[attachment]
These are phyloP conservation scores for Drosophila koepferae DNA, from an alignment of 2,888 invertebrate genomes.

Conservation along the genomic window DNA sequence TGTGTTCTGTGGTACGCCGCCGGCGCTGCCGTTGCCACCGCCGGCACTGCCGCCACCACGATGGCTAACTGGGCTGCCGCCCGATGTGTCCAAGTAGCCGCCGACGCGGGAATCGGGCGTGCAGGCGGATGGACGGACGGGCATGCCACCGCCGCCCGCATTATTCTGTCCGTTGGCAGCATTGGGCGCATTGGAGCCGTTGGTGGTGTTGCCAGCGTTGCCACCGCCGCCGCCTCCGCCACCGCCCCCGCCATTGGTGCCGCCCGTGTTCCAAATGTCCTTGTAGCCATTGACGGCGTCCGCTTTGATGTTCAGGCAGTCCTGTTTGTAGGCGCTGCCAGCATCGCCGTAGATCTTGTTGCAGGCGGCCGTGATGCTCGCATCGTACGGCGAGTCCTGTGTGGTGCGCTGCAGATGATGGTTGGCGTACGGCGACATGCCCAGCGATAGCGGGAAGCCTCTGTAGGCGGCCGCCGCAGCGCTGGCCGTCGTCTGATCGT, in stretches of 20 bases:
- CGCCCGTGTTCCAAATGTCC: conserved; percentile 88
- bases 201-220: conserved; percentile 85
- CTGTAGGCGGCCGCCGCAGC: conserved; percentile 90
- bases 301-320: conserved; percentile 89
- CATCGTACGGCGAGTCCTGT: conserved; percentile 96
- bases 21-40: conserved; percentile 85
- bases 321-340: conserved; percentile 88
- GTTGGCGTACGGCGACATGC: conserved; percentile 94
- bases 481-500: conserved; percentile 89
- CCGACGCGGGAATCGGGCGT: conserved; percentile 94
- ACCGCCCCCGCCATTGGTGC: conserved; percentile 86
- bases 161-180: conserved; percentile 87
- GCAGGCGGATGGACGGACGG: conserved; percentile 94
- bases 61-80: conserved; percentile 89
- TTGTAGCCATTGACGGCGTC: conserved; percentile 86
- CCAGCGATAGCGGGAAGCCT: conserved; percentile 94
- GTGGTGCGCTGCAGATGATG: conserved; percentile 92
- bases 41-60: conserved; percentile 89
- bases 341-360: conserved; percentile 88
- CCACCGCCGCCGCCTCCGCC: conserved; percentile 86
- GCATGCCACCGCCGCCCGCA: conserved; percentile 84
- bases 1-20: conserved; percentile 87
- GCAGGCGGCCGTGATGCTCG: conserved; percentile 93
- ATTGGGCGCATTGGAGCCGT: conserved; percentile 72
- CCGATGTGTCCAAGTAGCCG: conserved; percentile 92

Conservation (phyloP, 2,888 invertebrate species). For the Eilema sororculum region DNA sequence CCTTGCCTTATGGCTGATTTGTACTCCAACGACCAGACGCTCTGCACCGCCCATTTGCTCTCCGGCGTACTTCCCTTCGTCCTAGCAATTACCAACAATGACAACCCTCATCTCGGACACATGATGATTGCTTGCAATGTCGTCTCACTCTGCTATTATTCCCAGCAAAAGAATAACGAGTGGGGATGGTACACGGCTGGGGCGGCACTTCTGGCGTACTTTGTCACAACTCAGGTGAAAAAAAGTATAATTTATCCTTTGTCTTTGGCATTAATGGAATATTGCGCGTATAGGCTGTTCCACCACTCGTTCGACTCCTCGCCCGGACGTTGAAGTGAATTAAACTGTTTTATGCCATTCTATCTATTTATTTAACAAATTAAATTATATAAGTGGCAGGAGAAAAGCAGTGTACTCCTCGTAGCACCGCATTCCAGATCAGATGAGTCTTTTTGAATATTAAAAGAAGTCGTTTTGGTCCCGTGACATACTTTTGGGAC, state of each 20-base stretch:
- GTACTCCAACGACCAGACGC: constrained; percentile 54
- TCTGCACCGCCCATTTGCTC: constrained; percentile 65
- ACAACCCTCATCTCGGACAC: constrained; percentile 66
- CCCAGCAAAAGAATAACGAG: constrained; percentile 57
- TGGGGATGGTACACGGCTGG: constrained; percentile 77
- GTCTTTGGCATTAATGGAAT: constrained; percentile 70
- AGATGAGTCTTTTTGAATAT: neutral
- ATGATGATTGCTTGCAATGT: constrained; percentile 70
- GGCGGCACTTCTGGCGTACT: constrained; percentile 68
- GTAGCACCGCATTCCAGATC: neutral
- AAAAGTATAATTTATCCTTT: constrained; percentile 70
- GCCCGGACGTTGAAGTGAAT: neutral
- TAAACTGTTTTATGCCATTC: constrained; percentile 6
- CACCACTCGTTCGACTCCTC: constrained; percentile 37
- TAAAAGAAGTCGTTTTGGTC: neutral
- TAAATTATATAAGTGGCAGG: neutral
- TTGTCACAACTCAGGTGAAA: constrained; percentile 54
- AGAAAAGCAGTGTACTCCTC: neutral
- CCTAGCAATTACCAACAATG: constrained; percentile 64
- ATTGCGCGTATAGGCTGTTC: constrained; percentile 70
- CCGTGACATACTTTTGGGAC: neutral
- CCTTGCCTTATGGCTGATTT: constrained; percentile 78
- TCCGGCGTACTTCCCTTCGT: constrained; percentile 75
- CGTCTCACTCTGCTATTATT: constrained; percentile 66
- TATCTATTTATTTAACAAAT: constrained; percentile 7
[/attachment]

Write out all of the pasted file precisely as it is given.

These are phyloP conservation scores for Drosophila koepferae DNA, from an alignment of 2,888 invertebrate genomes.

Conservation along the genomic window DNA sequence TGTGTTCTGTGGTACGCCGCCGGCGCTGCCGTTGCCACCGCCGGCACTGCCGCCACCACGATGGCTAACTGGGCTGCCGCCCGATGTGTCCAAGTAGCCGCCGACGCGGGAATCGGGCGTGCAGGCGGATGGACGGACGGGCATGCCACCGCCGCCCGCATTATTCTGTCCGTTGGCAGCATTGGGCGCATTGGAGCCGTTGGTGGTGTTGCCAGCGTTGCCACCGCCGCCGCCTCCGCCACCGCCCCCGCCATTGGTGCCGCCCGTGTTCCAAATGTCCTTGTAGCCATTGACGGCGTCCGCTTTGATGTTCAGGCAGTCCTGTTTGTAGGCGCTGCCAGCATCGCCGTAGATCTTGTTGCAGGCGGCCGTGATGCTCGCATCGTACGGCGAGTCCTGTGTGGTGCGCTGCAGATGATGGTTGGCGTACGGCGACATGCCCAGCGATAGCGGGAAGCCTCTGTAGGCGGCCGCCGCAGCGCTGGCCGTCGTCTGATCGT, in stretches of 20 bases:
- CGCCCGTGTTCCAAATGTCC: conserved; percentile 88
- bases 201-220: conserved; percentile 85
- CTGTAGGCGGCCGCCGCAGC: conserved; percentile 90
- bases 301-320: conserved; percentile 89
- CATCGTACGGCGAGTCCTGT: conserved; percentile 96
- bases 21-40: conserved; percentile 85
- bases 321-340: conserved; percentile 88
- GTTGGCGTACGGCGACATGC: conserved; percentile 94
- bases 481-500: conserved; percentile 89
- CCGACGCGGGAATCGGGCGT: conserved; percentile 94
- ACCGCCCCCGCCATTGGTGC: conserved; percentile 86
- bases 161-180: conserved; percentile 87
- GCAGGCGGATGGACGGACGG: conserved; percentile 94
- bases 61-80: conserved; percentile 89
- TTGTAGCCATTGACGGCGTC: conserved; percentile 86
- CCAGCGATAGCGGGAAGCCT: conserved; percentile 94
- GTGGTGCGCTGCAGATGATG: conserved; percentile 92
- bases 41-60: conserved; percentile 89
- bases 341-360: conserved; percentile 88
- CCACCGCCGCCGCCTCCGCC: conserved; percentile 86
- GCATGCCACCGCCGCCCGCA: conserved; percentile 84
- bases 1-20: conserved; percentile 87
- GCAGGCGGCCGTGATGCTCG: conserved; percentile 93
- ATTGGGCGCATTGGAGCCGT: conserved; percentile 72
- CCGATGTGTCCAAGTAGCCG: conserved; percentile 92

Conservation (phyloP, 2,888 invertebrate species). For the Eilema sororculum region DNA sequence CCTTGCCTTATGGCTGATTTGTACTCCAACGACCAGACGCTCTGCACCGCCCATTTGCTCTCCGGCGTACTTCCCTTCGTCCTAGCAATTACCAACAATGACAACCCTCATCTCGGACACATGATGATTGCTTGCAATGTCGTCTCACTCTGCTATTATTCCCAGCAAAAGAATAACGAGTGGGGATGGTACACGGCTGGGGCGGCACTTCTGGCGTACTTTGTCACAACTCAGGTGAAAAAAAGTATAATTTATCCTTTGTCTTTGGCATTAATGGAATATTGCGCGTATAGGCTGTTCCACCACTCGTTCGACTCCTCGCCCGGACGTTGAAGTGAATTAAACTGTTTTATGCCATTCTATCTATTTATTTAACAAATTAAATTATATAAGTGGCAGGAGAAAAGCAGTGTACTCCTCGTAGCACCGCATTCCAGATCAGATGAGTCTTTTTGAATATTAAAAGAAGTCGTTTTGGTCCCGTGACATACTTTTGGGAC, state of each 20-base stretch:
- GTACTCCAACGACCAGACGC: constrained; percentile 54
- TCTGCACCGCCCATTTGCTC: constrained; percentile 65
- ACAACCCTCATCTCGGACAC: constrained; percentile 66
- CCCAGCAAAAGAATAACGAG: constrained; percentile 57
- TGGGGATGGTACACGGCTGG: constrained; percentile 77
- GTCTTTGGCATTAATGGAAT: constrained; percentile 70
- AGATGAGTCTTTTTGAATAT: neutral
- ATGATGATTGCTTGCAATGT: constrained; percentile 70
- GGCGGCACTTCTGGCGTACT: constrained; percentile 68
- GTAGCACCGCATTCCAGATC: neutral
- AAAAGTATAATTTATCCTTT: constrained; percentile 70
- GCCCGGACGTTGAAGTGAAT: neutral
- TAAACTGTTTTATGCCATTC: constrained; percentile 6
- CACCACTCGTTCGACTCCTC: constrained; percentile 37
- TAAAAGAAGTCGTTTTGGTC: neutral
- TAAATTATATAAGTGGCAGG: neutral
- TTGTCACAACTCAGGTGAAA: constrained; percentile 54
- AGAAAAGCAGTGTACTCCTC: neutral
- CCTAGCAATTACCAACAATG: constrained; percentile 64
- ATTGCGCGTATAGGCTGTTC: constrained; percentile 70
- CCGTGACATACTTTTGGGAC: neutral
- CCTTGCCTTATGGCTGATTT: constrained; percentile 78
- TCCGGCGTACTTCCCTTCGT: constrained; percentile 75
- CGTCTCACTCTGCTATTATT: constrained; percentile 66
- TATCTATTTATTTAACAAAT: constrained; percentile 7